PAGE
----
Monday, April 15, 2013

Kate Christen: Kinetic history at play (and at work, of course…) in the fields of local food movements

Slavic Village Learning Farm, one of Cleveland Botanical Garden's Green Corps sites
The local food movement topic--all the topics our prior posts have highlighted (history, policy, community ramifications, etc.)--constitute a strong personal research interest of mine, and even more (especially since my research time is strictly limited!) a strong personal interest, full stop. Personal engagement plus research/professional interest clearly both factor for all of us in this workshop.

Doubtless also common amongst us is the draw of the topic's close framing in action-potential--its focus on historians as kinetic actors. From the initial description: "This Working Group is based on the premise that the methods and critical insights of public historians are crucial in uncovering and communicating those more nuanced histories, and that doing so is an outstanding way to link our own methods and values with vital public dialogue about a wide range of environmental and economic issues." Also in the original description (I think that's where): "developing or amplifying a historical and theoretical framework for thinking about the public history/food movement nexus and the opportunities for partnerships to extend civic dialogue and action in these realms." And as Cathy wrote this weekend, our posts show "that we're all groping toward defining a specific role for ourselves and our skills as public historians who want to strengthen efforts and discourses around local food while asserting the value of the kind of careful, contextualized knowledge that historians can help to build."

For our in-person time, I’m interested in exploring ways we may want to move on helping define and implement specific roles for public historians within these food-related settings, how we might pull these into action, including perhaps through some form of practice-oriented trainings.

Thursday, April 11, 2013

Tyler French: Attending to other tables as well as our own

I have just finished writing the copy for Nourish SC, a traveling exhibit of eight panels addressing community food security in my home state of South Carolina. I hope for the exhibit to become a rallying call for members of the local food movement to expand their efforts on the social equity front, which has been ignored in favor of the environmental and economic fronts of the movement. In creating the content for the exhibit, I interviewed 13 individuals involved in either the local food movement or increasing food security, including a local farmer, a USDA official, a food bank COO, social work and public health professors, and a board member of United Way of the Midlands.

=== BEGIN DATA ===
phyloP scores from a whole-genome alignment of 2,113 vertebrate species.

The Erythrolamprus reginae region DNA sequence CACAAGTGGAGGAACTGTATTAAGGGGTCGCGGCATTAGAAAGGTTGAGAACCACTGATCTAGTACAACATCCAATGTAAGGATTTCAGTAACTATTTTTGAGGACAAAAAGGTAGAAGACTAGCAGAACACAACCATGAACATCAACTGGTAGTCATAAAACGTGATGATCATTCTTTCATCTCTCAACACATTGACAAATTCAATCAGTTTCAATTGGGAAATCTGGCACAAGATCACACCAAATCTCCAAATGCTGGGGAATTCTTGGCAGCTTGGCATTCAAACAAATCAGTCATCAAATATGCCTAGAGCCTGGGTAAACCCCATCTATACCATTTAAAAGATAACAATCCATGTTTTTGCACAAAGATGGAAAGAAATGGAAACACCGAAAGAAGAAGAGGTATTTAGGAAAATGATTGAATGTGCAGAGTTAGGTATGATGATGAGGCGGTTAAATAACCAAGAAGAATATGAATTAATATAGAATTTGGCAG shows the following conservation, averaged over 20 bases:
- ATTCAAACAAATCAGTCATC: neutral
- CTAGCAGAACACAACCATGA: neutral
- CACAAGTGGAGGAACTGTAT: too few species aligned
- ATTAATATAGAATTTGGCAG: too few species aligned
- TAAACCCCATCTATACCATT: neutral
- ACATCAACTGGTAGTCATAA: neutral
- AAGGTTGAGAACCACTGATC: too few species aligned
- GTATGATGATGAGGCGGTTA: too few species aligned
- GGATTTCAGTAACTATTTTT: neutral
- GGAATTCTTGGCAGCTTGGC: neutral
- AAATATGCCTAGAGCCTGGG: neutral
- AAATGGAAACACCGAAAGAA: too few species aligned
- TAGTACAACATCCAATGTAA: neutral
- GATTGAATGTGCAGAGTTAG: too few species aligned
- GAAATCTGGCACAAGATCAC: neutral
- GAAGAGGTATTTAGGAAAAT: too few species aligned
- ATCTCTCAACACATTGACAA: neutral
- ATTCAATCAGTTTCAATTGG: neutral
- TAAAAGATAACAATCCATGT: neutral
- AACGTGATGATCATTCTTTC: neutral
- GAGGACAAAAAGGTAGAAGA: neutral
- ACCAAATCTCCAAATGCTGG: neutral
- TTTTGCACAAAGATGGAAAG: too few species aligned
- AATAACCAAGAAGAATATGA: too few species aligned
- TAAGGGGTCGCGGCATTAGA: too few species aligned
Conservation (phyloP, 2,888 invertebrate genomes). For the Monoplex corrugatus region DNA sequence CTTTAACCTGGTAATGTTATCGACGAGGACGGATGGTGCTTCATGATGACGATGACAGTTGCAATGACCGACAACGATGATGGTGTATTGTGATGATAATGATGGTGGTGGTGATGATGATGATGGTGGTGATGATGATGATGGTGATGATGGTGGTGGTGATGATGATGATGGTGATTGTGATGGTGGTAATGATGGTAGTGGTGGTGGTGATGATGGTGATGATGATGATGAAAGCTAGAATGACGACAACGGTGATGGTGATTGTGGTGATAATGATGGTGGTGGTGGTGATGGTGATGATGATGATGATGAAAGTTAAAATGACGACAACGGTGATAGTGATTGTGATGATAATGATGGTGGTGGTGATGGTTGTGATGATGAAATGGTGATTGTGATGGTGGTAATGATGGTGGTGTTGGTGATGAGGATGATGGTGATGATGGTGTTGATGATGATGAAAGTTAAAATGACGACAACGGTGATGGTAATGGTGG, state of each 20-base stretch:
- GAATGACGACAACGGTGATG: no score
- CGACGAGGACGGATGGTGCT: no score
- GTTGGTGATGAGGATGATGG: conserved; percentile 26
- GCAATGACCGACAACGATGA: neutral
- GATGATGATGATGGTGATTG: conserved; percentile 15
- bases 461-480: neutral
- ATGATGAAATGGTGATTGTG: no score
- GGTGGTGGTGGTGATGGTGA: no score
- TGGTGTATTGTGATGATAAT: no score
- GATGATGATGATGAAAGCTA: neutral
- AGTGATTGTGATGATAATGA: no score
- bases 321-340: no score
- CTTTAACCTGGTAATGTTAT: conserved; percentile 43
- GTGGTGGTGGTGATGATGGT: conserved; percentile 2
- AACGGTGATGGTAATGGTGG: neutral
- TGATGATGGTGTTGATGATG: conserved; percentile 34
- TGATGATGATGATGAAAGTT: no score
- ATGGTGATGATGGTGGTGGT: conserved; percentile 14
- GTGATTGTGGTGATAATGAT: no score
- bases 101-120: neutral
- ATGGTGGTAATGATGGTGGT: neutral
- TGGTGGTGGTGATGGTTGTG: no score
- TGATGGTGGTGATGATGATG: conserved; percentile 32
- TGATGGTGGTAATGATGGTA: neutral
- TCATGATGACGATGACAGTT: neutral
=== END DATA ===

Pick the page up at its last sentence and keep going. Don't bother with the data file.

I immediately encountered tension between the spoken and the actualized goals of the local food movement.

Sunday, April 7, 2013

Plowing Boston Common

"Victory Garden Program. Secretary Plowing Boston Common, 04/11/1944" 
Maybe some of you have seen this image before, but it was new to me - I stumbled on it while looking for something else in the Flickr Commons.  The source captions it as above, and I'm assuming that the "secretary" is the state or federal Secretary of Agriculture, but that's not specified in the archival description.  (It looks like it could be Claude Wickard, FDR's Agriculture Secretary in 1944).

I love lots of things about the photo, but particularly the fact that they're using draft horses, which seems to suggest either that they were going for an "olde tyme" kind of association or trying to make a point about conserving fuel during the war (or maybe both).  And it raises so many questions for me, including where these guys in suits learned to plow with draft animals!

~ Cathy

Tuesday, April 2, 2013

Rebecca Bush: Farm families beyond “Farmer Bob”

Picture an American farmer.  Strong, independent, face well-worn with creases caused by worries about weather and money and the future - the image isn't too hard to conjure.  Dodge used this familiarity to great effect with its 2013 Super Bowl commercial, one of the most talked-about ads of the game:

So based on the majority of that lengthy ode to farmers of America, what demographic boxes can we check off?  Almost always, our imaginary farmer is a native-born white man over the age of 40, probably living in the Midwest, Great Plains, or certain areas of the South.  This may be an easy and effective advertising trope, but it doesn't begin to capture the complete story of agriculture and food production in the United States, either historically or today.

In the American South in particular, agriculture and food is wrapped up in a messy racial relations stew, one that touches on the history of 300 years of unequal labor and land ownership determined by skin color.